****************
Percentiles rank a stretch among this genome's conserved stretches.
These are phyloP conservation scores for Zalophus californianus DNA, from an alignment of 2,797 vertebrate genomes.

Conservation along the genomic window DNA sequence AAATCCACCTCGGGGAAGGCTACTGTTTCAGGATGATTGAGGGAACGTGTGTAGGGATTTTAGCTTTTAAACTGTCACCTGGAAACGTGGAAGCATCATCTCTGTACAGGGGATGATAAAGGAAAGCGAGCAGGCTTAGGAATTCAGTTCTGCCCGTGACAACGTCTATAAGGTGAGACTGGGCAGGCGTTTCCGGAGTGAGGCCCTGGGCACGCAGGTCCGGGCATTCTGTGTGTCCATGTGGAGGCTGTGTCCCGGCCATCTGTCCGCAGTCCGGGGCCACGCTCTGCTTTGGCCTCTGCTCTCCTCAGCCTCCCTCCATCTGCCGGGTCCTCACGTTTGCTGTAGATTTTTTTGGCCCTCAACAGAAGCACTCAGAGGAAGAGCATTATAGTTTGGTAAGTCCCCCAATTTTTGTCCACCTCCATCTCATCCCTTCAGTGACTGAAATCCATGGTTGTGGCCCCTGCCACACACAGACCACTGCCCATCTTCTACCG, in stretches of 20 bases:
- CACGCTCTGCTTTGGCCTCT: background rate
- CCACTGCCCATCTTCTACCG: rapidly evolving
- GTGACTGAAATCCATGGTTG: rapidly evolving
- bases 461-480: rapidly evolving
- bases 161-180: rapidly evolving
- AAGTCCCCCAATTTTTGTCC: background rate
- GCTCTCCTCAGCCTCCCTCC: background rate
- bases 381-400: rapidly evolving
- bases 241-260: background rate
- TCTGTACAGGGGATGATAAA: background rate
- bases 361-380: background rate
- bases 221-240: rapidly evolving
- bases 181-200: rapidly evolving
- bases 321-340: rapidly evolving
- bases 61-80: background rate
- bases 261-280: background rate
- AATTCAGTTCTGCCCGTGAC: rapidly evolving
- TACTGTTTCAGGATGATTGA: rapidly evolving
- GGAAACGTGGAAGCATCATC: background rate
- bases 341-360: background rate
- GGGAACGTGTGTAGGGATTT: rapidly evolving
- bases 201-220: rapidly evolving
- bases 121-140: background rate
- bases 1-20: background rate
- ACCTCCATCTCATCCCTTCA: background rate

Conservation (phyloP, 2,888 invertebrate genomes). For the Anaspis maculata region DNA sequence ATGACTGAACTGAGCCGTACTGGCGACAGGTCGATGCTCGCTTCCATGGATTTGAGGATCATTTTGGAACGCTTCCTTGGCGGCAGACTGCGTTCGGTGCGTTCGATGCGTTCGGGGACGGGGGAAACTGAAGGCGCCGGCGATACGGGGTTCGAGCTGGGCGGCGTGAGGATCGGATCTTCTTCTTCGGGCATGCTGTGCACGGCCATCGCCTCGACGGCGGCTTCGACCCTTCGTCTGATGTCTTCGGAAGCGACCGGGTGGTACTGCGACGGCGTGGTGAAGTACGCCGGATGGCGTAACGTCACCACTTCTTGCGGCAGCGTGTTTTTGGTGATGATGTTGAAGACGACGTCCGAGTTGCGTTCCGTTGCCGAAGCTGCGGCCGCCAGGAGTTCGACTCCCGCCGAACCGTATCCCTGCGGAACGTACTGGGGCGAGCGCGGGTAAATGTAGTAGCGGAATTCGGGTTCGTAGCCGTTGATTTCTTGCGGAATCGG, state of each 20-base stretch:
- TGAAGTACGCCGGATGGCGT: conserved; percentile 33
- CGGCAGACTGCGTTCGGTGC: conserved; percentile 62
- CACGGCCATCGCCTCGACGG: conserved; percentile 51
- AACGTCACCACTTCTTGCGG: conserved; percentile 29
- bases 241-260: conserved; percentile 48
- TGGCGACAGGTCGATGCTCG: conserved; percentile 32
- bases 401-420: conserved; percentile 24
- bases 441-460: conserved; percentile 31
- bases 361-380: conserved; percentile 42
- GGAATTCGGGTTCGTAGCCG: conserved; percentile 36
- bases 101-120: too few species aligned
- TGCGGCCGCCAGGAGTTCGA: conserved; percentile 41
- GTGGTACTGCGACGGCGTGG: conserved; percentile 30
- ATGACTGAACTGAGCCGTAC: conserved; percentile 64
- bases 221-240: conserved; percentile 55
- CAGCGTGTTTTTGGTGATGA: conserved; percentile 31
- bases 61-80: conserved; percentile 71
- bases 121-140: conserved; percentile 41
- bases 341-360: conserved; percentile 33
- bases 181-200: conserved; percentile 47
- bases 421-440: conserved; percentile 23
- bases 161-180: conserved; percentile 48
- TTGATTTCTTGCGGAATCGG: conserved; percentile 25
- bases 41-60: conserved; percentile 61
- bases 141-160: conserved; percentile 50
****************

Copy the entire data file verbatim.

Percentiles rank a stretch among this genome's conserved stretches.
These are phyloP conservation scores for Zalophus californianus DNA, from an alignment of 2,797 vertebrate genomes.

Conservation along the genomic window DNA sequence AAATCCACCTCGGGGAAGGCTACTGTTTCAGGATGATTGAGGGAACGTGTGTAGGGATTTTAGCTTTTAAACTGTCACCTGGAAACGTGGAAGCATCATCTCTGTACAGGGGATGATAAAGGAAAGCGAGCAGGCTTAGGAATTCAGTTCTGCCCGTGACAACGTCTATAAGGTGAGACTGGGCAGGCGTTTCCGGAGTGAGGCCCTGGGCACGCAGGTCCGGGCATTCTGTGTGTCCATGTGGAGGCTGTGTCCCGGCCATCTGTCCGCAGTCCGGGGCCACGCTCTGCTTTGGCCTCTGCTCTCCTCAGCCTCCCTCCATCTGCCGGGTCCTCACGTTTGCTGTAGATTTTTTTGGCCCTCAACAGAAGCACTCAGAGGAAGAGCATTATAGTTTGGTAAGTCCCCCAATTTTTGTCCACCTCCATCTCATCCCTTCAGTGACTGAAATCCATGGTTGTGGCCCCTGCCACACACAGACCACTGCCCATCTTCTACCG, in stretches of 20 bases:
- CACGCTCTGCTTTGGCCTCT: background rate
- CCACTGCCCATCTTCTACCG: rapidly evolving
- GTGACTGAAATCCATGGTTG: rapidly evolving
- bases 461-480: rapidly evolving
- bases 161-180: rapidly evolving
- AAGTCCCCCAATTTTTGTCC: background rate
- GCTCTCCTCAGCCTCCCTCC: background rate
- bases 381-400: rapidly evolving
- bases 241-260: background rate
- TCTGTACAGGGGATGATAAA: background rate
- bases 361-380: background rate
- bases 221-240: rapidly evolving
- bases 181-200: rapidly evolving
- bases 321-340: rapidly evolving
- bases 61-80: background rate
- bases 261-280: background rate
- AATTCAGTTCTGCCCGTGAC: rapidly evolving
- TACTGTTTCAGGATGATTGA: rapidly evolving
- GGAAACGTGGAAGCATCATC: background rate
- bases 341-360: background rate
- GGGAACGTGTGTAGGGATTT: rapidly evolving
- bases 201-220: rapidly evolving
- bases 121-140: background rate
- bases 1-20: background rate
- ACCTCCATCTCATCCCTTCA: background rate

Conservation (phyloP, 2,888 invertebrate genomes). For the Anaspis maculata region DNA sequence ATGACTGAACTGAGCCGTACTGGCGACAGGTCGATGCTCGCTTCCATGGATTTGAGGATCATTTTGGAACGCTTCCTTGGCGGCAGACTGCGTTCGGTGCGTTCGATGCGTTCGGGGACGGGGGAAACTGAAGGCGCCGGCGATACGGGGTTCGAGCTGGGCGGCGTGAGGATCGGATCTTCTTCTTCGGGCATGCTGTGCACGGCCATCGCCTCGACGGCGGCTTCGACCCTTCGTCTGATGTCTTCGGAAGCGACCGGGTGGTACTGCGACGGCGTGGTGAAGTACGCCGGATGGCGTAACGTCACCACTTCTTGCGGCAGCGTGTTTTTGGTGATGATGTTGAAGACGACGTCCGAGTTGCGTTCCGTTGCCGAAGCTGCGGCCGCCAGGAGTTCGACTCCCGCCGAACCGTATCCCTGCGGAACGTACTGGGGCGAGCGCGGGTAAATGTAGTAGCGGAATTCGGGTTCGTAGCCGTTGATTTCTTGCGGAATCGG, state of each 20-base stretch:
- TGAAGTACGCCGGATGGCGT: conserved; percentile 33
- CGGCAGACTGCGTTCGGTGC: conserved; percentile 62
- CACGGCCATCGCCTCGACGG: conserved; percentile 51
- AACGTCACCACTTCTTGCGG: conserved; percentile 29
- bases 241-260: conserved; percentile 48
- TGGCGACAGGTCGATGCTCG: conserved; percentile 32
- bases 401-420: conserved; percentile 24
- bases 441-460: conserved; percentile 31
- bases 361-380: conserved; percentile 42
- GGAATTCGGGTTCGTAGCCG: conserved; percentile 36
- bases 101-120: too few species aligned
- TGCGGCCGCCAGGAGTTCGA: conserved; percentile 41
- GTGGTACTGCGACGGCGTGG: conserved; percentile 30
- ATGACTGAACTGAGCCGTAC: conserved; percentile 64
- bases 221-240: conserved; percentile 55
- CAGCGTGTTTTTGGTGATGA: conserved; percentile 31
- bases 61-80: conserved; percentile 71
- bases 121-140: conserved; percentile 41
- bases 341-360: conserved; percentile 33
- bases 181-200: conserved; percentile 47
- bases 421-440: conserved; percentile 23
- bases 161-180: conserved; percentile 48
- TTGATTTCTTGCGGAATCGG: conserved; percentile 25
- bases 41-60: conserved; percentile 61
- bases 141-160: conserved; percentile 50